Quick Take: The Energizer XP20001PD Type-C 45W Power Bank/Battery Pack

Here’s a quick battery review for you. We got the Energizer XP20001PD Ultimate power delivery battery pack on sale at Fry’s Electronics last week. With the 20Ah power in a convenient form factor, it looked tempting.

The packaging is very enthusiastic, referring to the pack as ULTIMATE and calling it a “PD RocketHub.” As far as we can tell, there’s no USB hub functionality to be found. There are a pair of short charging cables included though: One USB-A to Micro-USB B and one USB-C to USB-C. There’s also a tiny instruction sheet.


The XP20001PD has a 74Wh/20000mAh battery with four USB-A ports (5V, max 4.2A over 4 ports) as well as a Micro USB input for charging (5V/2A). The distinction for this pack is a bi-directional USB-C port, supporting 5V/3A, 9V/3A, 12V/3A, 15V/2.4A both ways, as well as charging at 36W with 20V/1.8A and outputting 45W at a 20V/2.25A profile.



We only tested USB-PD use cases, in and out, since there are many better options if you only need to charge USB-A type devices (like the RAVPower 22000mAh 5.8A three-port pack or the Anker Powercore 20100 4.8A two-port pack).

Our first test was to charge the pack up to full. We found charging of the pack was inconsistent, starting around 18W (19.4/1.72) dropping to .01 amps after a while. The first charge attempt had the pack getting pretty warm too, and it seemed like the battery may have swelled a bit (the pack wobbles when placed either side up on a flat surface). You’ll see from the photos above that this might just be poor construction quality, as other aspects of the design are somewhat ugly as well.

When the pack was connected to a USB Power Delivery device, the four LEDs for battery status switched to one red LED. This was concerning but consistent. Oddly, this happened even with the USB-C to Lightning cable connected, but with it not plugged into the iPad itself.

We tested with our two most common USB-C PD devices, an iPad Pro 12.9″ (1st Generation) with the USB-C to Lightning cable from Apple, and a Dell XPS 13 9370 laptop with a USB-C to USB-C cable from ZMI.

The pack did not rapid charge the iPad Pro as we would have expected. Normally the iPad Pro would start at about 5.1V/2.5A (~13W) and then reset to roughly 14.9V/1.9A (~28W) but we saw the charge start at 5.04V/0.08A  and jump to 15.0/0.06. That’s right, almost up to 1 watt of charging power on the meter. You may find it more productive to use the 12W output on a USB-A port with a standard Lightning charging cable.

The pack was quirky with regard to charging the XPS 13 9370, getting up to a 45W (19.7V/2.24A) profile but cutting in and out. The XPS is quirky itself, as we found with the ZMI battery, but this was excessive. We’d prefer a slow charge warning and 40W of input to a 4-5 second “Charging” / “On Battery” cycle any day.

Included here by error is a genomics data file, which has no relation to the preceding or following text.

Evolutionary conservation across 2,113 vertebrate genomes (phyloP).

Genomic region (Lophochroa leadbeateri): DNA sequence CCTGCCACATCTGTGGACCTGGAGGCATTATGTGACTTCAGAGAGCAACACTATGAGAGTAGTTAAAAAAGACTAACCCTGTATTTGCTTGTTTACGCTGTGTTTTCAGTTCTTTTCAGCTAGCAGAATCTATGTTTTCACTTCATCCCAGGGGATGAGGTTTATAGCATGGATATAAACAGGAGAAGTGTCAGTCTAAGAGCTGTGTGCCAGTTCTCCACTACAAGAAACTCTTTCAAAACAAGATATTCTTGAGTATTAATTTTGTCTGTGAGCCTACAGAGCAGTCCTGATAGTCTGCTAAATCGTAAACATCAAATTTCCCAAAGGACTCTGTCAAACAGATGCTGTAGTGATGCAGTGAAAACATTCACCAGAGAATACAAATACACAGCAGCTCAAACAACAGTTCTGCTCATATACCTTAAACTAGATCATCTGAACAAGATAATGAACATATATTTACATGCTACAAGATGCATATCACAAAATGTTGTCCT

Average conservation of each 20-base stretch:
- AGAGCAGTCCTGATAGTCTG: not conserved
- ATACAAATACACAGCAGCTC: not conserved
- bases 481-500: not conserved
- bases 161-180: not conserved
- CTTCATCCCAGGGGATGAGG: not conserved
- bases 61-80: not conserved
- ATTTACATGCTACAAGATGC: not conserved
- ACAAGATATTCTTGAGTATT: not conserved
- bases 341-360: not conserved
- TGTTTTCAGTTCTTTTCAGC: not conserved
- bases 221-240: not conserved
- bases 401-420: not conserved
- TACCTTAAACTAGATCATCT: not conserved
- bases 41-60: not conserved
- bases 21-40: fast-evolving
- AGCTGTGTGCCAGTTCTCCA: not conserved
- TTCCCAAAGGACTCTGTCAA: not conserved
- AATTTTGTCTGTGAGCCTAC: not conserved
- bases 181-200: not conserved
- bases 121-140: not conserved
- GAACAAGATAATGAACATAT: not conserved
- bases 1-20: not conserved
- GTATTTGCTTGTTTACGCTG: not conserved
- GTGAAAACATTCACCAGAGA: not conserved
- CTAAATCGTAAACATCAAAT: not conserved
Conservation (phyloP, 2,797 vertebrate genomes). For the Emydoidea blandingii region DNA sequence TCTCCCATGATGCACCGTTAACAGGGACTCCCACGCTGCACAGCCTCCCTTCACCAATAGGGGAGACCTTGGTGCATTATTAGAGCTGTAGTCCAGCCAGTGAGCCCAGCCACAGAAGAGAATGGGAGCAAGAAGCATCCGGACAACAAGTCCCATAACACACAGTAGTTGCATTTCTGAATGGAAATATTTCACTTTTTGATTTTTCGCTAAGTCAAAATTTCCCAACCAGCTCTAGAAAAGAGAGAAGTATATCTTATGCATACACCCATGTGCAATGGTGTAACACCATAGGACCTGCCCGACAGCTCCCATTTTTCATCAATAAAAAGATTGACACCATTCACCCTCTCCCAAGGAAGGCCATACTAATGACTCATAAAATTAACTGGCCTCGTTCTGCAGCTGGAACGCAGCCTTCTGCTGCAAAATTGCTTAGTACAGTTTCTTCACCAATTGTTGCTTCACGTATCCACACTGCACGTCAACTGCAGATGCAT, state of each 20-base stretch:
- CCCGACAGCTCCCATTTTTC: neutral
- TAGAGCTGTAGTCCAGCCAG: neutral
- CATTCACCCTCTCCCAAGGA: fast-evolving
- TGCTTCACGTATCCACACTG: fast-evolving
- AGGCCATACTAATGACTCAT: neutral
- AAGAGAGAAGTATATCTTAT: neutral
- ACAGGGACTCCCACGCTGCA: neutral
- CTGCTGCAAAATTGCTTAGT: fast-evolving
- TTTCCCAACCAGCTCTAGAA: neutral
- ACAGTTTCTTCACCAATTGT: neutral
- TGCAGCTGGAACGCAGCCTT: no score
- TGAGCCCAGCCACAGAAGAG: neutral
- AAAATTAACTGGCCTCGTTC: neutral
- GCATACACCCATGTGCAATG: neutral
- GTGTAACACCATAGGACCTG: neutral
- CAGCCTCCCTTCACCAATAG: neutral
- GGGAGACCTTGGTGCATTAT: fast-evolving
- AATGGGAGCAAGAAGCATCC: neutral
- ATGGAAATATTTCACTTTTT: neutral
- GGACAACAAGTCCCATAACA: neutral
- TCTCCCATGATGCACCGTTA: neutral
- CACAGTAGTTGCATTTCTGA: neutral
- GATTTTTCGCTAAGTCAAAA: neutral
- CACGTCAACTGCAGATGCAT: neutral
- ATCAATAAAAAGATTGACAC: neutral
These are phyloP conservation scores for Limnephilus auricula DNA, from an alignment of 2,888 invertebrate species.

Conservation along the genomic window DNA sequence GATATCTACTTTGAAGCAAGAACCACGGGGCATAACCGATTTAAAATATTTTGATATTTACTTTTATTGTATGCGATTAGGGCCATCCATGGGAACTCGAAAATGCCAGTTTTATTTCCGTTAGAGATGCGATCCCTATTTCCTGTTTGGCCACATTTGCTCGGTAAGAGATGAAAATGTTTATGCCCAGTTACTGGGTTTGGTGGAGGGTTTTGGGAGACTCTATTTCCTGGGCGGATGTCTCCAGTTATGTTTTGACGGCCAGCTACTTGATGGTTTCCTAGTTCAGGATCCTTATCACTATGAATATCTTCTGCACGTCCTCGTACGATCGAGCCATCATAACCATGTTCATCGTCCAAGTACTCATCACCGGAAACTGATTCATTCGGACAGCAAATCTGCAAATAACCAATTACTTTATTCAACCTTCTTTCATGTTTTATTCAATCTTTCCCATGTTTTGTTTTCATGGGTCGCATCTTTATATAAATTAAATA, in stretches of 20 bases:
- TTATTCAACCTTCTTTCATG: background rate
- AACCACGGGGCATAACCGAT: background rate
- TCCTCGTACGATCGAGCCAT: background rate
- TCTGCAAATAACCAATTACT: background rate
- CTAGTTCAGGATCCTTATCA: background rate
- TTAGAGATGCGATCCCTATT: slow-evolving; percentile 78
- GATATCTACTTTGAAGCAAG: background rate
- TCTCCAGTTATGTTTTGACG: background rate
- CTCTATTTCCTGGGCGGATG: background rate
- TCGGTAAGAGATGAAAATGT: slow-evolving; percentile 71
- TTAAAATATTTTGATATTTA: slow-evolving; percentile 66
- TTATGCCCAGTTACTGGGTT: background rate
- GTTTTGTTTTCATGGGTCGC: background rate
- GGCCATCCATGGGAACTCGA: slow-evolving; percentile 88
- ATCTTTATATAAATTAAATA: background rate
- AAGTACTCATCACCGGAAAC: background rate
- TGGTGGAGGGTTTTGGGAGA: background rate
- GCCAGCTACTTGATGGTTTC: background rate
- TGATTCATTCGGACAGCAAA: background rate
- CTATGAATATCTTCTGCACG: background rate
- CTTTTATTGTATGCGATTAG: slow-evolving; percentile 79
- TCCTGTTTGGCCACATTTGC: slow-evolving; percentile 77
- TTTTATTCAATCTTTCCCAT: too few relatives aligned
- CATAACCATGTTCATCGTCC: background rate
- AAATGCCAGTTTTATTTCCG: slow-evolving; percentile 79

Wrap it up:

In short, we were disappointed with the Energizer Ultimate “PD Rockethub” charging bank. Even at an out-the-door price of $45, we found the most important functionality (USB-C in and out) was lacking, at least for our devices. We’ll be returning it for a refund shortly.

If you can get it for under $50 and have a lower power laptop (i.e. a sub-30W Macbook) or a lower power mobile device (maybe a Pixel or other phone that charges at 18W), this might be the fit for you.

If you are looking for 28W iPad Pro or 45W laptop charging (especially the newer Dell gear), we’d suggest spending the extra $20 and going with the ZMI 20000mAh pack at $70. It consistently charges the Dell at 40W (albeit with a slow charger warning) and successfully does the 28W rapid charge for iPad Pro. And it also doubles as a USB-C to 2x USB-A hub on the go.

If you want higher powered charging for the Dell laptops, we recommend the PW7018LC Notebook Power Bank Plus from Dell, which provides 65W of USB-PD power and a USB-A port for charging or data connection to your laptop. (We own one of these, purchased at our own expense, and it works nicely.)

Further details:

Our basic USB-C charger testing gear is the Satechi USB-C Power Tester or the Plugable version of the tester. Plugable is rated for 200W (20V/10A); Satechi advertises 65W but told us via email 2 years ago that it would handle 299.7W (30V/9.99A). Both seem to handle 130W through the Dell TB16 Thunderbolt 3 Dock without issue.

GTrusted did a deeper analysis of this pack with much more interesting testing gear than we have. Check it out if you’re interested in the protocol details and deep test results.

Disclosure: As we wrote over on rsts11’s 2018 conference writeup, ZMI provided an unsolicited power pack and charger for us to try out, about two years ago. They did not ask for a blog post or coverage, and other than the free battery and charger, we received no compensation for the review or later mentions.

The Energizer pack in this review was purchased by us at a local retailer without any sponsorship or contact with the manufacturer. The discount we received was through the publicly available Fry’s promo code program.

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